As promised, it’s time for a look at the contest to become next leader of the Labour party: the process, the candidates, and what’s at stake in terms of the future of the party.
The potential leadership candidates each had to gather the support of 35 Labour MPs in order to get listed on the ballot paper. At this early stage of the process, Chuka Umunna put his hat into the ring and then pulled it back out again, feeling uncomfortable with the increased levels of media pressure and realising the loss of privacy would only worsen over time. Mary Creagh withdrew her candidacy a week before the deadline, with media reports suggesting she was only likely to win the support of 10 MPs.
I know very little about Mary Creagh, but thought it was a shame that Chuka Umunna dropped out, as he is a very accomplished speaker and it would have been a good chance to see how much substance lies beneath the style. Four candidates successfully reached the 35 MP benchmark and will be on the ballot: Liz Kendall, Andy Burnham, Yvette Cooper and Jeremy Corbyn.
Labour’s deputy leader, Harriet Harman, has taken over as acting leader and will step down once the new leader is chosen. The contest is run under the Alternative Vote system (AV) and each Labour party member, affiliated supporter and registered supporter will be eligible to vote.
Under the AV system, candidates are ranked in order of preference by writing 1, 2, 3, etc. in the boxes to indicate your first choice, second choice, third choice, etc. If a candidate gains over 50% of the first preference votes, they are immediately elected. If all candidates have fallen short of the 50% benchmark, the candidate with the least number of first preference votes is eliminated. Those votes are redistributed to the second preference on each ballot paper. This process continues until one of the candidates attains 50% of the votes.
The ballot papers will be sent out in mid-August and voting will close on 10th September, with the new leader being announced at a special conference on Saturday 12th September. In other words, it’s a lengthy process!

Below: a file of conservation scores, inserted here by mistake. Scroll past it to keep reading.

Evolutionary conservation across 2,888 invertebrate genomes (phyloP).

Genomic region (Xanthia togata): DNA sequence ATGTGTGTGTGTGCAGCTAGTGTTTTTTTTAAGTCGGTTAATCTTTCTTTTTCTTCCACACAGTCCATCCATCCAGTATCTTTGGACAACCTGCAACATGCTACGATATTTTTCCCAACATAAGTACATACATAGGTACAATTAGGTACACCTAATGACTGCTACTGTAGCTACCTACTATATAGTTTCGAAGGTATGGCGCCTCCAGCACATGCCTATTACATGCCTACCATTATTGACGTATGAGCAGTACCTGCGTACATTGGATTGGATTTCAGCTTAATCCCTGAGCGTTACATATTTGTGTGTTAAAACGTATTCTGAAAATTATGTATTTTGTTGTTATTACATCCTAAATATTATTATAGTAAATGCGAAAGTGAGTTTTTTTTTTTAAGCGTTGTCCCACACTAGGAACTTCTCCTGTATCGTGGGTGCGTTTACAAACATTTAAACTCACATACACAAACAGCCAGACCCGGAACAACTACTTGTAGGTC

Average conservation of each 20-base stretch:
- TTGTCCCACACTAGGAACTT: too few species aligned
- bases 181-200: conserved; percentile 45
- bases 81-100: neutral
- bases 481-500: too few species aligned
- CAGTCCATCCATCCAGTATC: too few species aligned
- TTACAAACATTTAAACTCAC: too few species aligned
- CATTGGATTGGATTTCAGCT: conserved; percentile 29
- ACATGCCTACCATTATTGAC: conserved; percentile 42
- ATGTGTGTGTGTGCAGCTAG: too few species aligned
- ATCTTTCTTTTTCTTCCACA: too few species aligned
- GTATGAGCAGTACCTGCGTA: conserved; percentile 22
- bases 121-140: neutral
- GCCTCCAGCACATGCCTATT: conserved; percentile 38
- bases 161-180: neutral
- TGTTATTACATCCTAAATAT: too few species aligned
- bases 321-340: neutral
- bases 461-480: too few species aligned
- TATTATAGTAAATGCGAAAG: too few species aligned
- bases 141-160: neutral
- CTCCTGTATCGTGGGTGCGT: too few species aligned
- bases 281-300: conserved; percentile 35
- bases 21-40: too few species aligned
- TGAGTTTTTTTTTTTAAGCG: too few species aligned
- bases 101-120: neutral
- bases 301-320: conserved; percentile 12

The four candidates
BBC Newsnight held the first televised leadership debate on 17th June. So who are the candidates?
Yvette Cooper has been an MP since 1997 and had the backing of 59 Labour MPs to get her name on the ballot paper. She served in Gordon Brown’s cabinet and is currently the shadow Home Secretary. He husband, Ed Balls, was shadow Chancellor until he lost his seat as a Labour MP in the 2015 general election. She believes her experience is an asset and Labour needs to focus on growing as a party rather than left/right politics, with positive campaigning.
Jeremy Corbyn has been an MP since 1983. He is a backbencher and only just crossed the line for nominations, with the support of 36 Labour MPs. He’s a socialist campaigner, very much on the left wing of the party, and opposed the Iraq war. He believes the Labour party has lost its way since 1997 and needs to change direction back the other way, focusing on work and public services.
Liz Kendall has only been an MP since 2010 but secured the backing of 41 Labour MPs for her candidacy. She is currently the shadow Health Minister. She believes the party needs to change with the times and would move Labour on from its position in the 2015 general election. She backs businesses, wealth creation and continuing to reduce the deficit, saying equality is only achieved through a strong economy.
Andy Burnham has been an MP since 2001 and had the backing of 68 Labour MPs to get his name on the ballot paper. He served in Gordon Brown’s cabinet and is currently the shadow Health Secretary. He believes Labour needs to focus on social mobility and helping everyone get on in life.
The future of the party
Under Jeremy Corbyn’s leadership you could expect a focus on jobs and social housing, celebration of immigration and increase in borrowing to fund public sector spending. Under Liz Kendall’s leadership you could expect further cuts to reduce the deficit, clamping down on immigration by restricting benefits, and increase in investment in businesses. Andy Burnham and Yvette Cooper both seem to be continuity candidates and it isn’t yet clear to me whether either would take the party in a different direction to where it is currently.
The main question facing Labour voters is: what is the party for? It was a question that went unasked in the Newsnight programme, but it’s really the only one that makes sense when it comes to choosing the next leader.